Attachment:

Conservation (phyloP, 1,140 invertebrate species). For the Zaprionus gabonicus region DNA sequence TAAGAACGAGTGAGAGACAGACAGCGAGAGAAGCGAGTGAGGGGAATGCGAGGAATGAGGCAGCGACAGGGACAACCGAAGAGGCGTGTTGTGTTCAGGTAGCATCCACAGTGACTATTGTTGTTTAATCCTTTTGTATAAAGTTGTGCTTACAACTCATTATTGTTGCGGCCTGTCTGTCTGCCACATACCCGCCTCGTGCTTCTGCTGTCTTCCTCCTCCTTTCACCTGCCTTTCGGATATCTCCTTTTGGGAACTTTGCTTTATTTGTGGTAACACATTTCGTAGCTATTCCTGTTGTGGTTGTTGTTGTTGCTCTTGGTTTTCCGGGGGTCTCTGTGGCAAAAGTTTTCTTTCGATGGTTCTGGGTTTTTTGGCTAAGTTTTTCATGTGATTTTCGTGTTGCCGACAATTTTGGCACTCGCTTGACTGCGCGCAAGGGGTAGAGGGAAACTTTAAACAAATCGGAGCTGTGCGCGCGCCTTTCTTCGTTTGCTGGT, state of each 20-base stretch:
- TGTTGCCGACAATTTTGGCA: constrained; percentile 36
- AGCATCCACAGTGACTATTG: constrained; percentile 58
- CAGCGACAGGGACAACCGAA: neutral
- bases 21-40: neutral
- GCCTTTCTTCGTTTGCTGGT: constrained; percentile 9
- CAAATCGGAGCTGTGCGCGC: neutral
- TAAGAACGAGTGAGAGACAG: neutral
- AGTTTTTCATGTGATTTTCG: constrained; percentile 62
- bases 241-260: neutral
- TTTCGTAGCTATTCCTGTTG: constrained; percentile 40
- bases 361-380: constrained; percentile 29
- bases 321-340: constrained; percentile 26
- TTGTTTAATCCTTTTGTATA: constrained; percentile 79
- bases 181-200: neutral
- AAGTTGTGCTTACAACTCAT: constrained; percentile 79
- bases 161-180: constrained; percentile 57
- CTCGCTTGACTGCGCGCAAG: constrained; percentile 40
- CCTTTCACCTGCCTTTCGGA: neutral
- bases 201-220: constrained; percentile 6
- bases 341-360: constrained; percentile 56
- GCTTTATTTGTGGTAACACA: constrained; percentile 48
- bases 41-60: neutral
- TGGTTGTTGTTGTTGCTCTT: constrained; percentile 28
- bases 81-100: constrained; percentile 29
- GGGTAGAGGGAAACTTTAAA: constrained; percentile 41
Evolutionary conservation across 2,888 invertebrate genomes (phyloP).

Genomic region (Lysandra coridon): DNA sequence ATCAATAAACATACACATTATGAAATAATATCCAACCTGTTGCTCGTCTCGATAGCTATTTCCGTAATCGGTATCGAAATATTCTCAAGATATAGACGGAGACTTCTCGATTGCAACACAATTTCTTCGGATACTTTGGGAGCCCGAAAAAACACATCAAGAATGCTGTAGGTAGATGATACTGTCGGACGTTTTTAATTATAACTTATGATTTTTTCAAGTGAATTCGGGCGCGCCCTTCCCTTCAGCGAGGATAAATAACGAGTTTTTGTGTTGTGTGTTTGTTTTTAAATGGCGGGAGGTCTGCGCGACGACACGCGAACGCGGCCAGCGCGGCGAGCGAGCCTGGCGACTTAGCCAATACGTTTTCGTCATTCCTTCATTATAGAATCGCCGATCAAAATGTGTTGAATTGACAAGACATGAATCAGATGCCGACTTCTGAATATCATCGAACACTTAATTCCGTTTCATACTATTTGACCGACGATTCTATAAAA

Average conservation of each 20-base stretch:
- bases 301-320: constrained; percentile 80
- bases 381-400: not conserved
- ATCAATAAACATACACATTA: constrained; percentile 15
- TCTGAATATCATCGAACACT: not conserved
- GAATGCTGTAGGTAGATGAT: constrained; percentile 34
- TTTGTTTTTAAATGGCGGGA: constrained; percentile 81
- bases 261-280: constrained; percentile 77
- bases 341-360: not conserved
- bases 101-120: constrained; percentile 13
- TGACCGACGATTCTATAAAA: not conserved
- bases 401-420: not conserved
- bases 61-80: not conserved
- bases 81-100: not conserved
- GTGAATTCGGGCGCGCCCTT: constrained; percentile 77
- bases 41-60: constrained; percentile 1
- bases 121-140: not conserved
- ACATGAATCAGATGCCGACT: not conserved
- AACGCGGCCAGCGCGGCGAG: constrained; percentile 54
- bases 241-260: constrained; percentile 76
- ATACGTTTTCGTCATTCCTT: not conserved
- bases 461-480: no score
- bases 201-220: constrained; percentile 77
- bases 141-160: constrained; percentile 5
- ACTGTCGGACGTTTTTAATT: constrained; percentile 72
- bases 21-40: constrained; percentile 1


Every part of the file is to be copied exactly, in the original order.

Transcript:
Conservation (phyloP, 1,140 invertebrate species). For the Zaprionus gabonicus region DNA sequence TAAGAACGAGTGAGAGACAGACAGCGAGAGAAGCGAGTGAGGGGAATGCGAGGAATGAGGCAGCGACAGGGACAACCGAAGAGGCGTGTTGTGTTCAGGTAGCATCCACAGTGACTATTGTTGTTTAATCCTTTTGTATAAAGTTGTGCTTACAACTCATTATTGTTGCGGCCTGTCTGTCTGCCACATACCCGCCTCGTGCTTCTGCTGTCTTCCTCCTCCTTTCACCTGCCTTTCGGATATCTCCTTTTGGGAACTTTGCTTTATTTGTGGTAACACATTTCGTAGCTATTCCTGTTGTGGTTGTTGTTGTTGCTCTTGGTTTTCCGGGGGTCTCTGTGGCAAAAGTTTTCTTTCGATGGTTCTGGGTTTTTTGGCTAAGTTTTTCATGTGATTTTCGTGTTGCCGACAATTTTGGCACTCGCTTGACTGCGCGCAAGGGGTAGAGGGAAACTTTAAACAAATCGGAGCTGTGCGCGCGCCTTTCTTCGTTTGCTGGT, state of each 20-base stretch:
- TGTTGCCGACAATTTTGGCA: constrained; percentile 36
- AGCATCCACAGTGACTATTG: constrained; percentile 58
- CAGCGACAGGGACAACCGAA: neutral
- bases 21-40: neutral
- GCCTTTCTTCGTTTGCTGGT: constrained; percentile 9
- CAAATCGGAGCTGTGCGCGC: neutral
- TAAGAACGAGTGAGAGACAG: neutral
- AGTTTTTCATGTGATTTTCG: constrained; percentile 62
- bases 241-260: neutral
- TTTCGTAGCTATTCCTGTTG: constrained; percentile 40
- bases 361-380: constrained; percentile 29
- bases 321-340: constrained; percentile 26
- TTGTTTAATCCTTTTGTATA: constrained; percentile 79
- bases 181-200: neutral
- AAGTTGTGCTTACAACTCAT: constrained; percentile 79
- bases 161-180: constrained; percentile 57
- CTCGCTTGACTGCGCGCAAG: constrained; percentile 40
- CCTTTCACCTGCCTTTCGGA: neutral
- bases 201-220: constrained; percentile 6
- bases 341-360: constrained; percentile 56
- GCTTTATTTGTGGTAACACA: constrained; percentile 48
- bases 41-60: neutral
- TGGTTGTTGTTGTTGCTCTT: constrained; percentile 28
- bases 81-100: constrained; percentile 29
- GGGTAGAGGGAAACTTTAAA: constrained; percentile 41
Evolutionary conservation across 2,888 invertebrate genomes (phyloP).

Genomic region (Lysandra coridon): DNA sequence ATCAATAAACATACACATTATGAAATAATATCCAACCTGTTGCTCGTCTCGATAGCTATTTCCGTAATCGGTATCGAAATATTCTCAAGATATAGACGGAGACTTCTCGATTGCAACACAATTTCTTCGGATACTTTGGGAGCCCGAAAAAACACATCAAGAATGCTGTAGGTAGATGATACTGTCGGACGTTTTTAATTATAACTTATGATTTTTTCAAGTGAATTCGGGCGCGCCCTTCCCTTCAGCGAGGATAAATAACGAGTTTTTGTGTTGTGTGTTTGTTTTTAAATGGCGGGAGGTCTGCGCGACGACACGCGAACGCGGCCAGCGCGGCGAGCGAGCCTGGCGACTTAGCCAATACGTTTTCGTCATTCCTTCATTATAGAATCGCCGATCAAAATGTGTTGAATTGACAAGACATGAATCAGATGCCGACTTCTGAATATCATCGAACACTTAATTCCGTTTCATACTATTTGACCGACGATTCTATAAAA

Average conservation of each 20-base stretch:
- bases 301-320: constrained; percentile 80
- bases 381-400: not conserved
- ATCAATAAACATACACATTA: constrained; percentile 15
- TCTGAATATCATCGAACACT: not conserved
- GAATGCTGTAGGTAGATGAT: constrained; percentile 34
- TTTGTTTTTAAATGGCGGGA: constrained; percentile 81
- bases 261-280: constrained; percentile 77
- bases 341-360: not conserved
- bases 101-120: constrained; percentile 13
- TGACCGACGATTCTATAAAA: not conserved
- bases 401-420: not conserved
- bases 61-80: not conserved
- bases 81-100: not conserved
- GTGAATTCGGGCGCGCCCTT: constrained; percentile 77
- bases 41-60: constrained; percentile 1
- bases 121-140: not conserved
- ACATGAATCAGATGCCGACT: not conserved
- AACGCGGCCAGCGCGGCGAG: constrained; percentile 54
- bases 241-260: constrained; percentile 76
- ATACGTTTTCGTCATTCCTT: not conserved
- bases 461-480: no score
- bases 201-220: constrained; percentile 77
- bases 141-160: constrained; percentile 5
- ACTGTCGGACGTTTTTAATT: constrained; percentile 72
- bases 21-40: constrained; percentile 1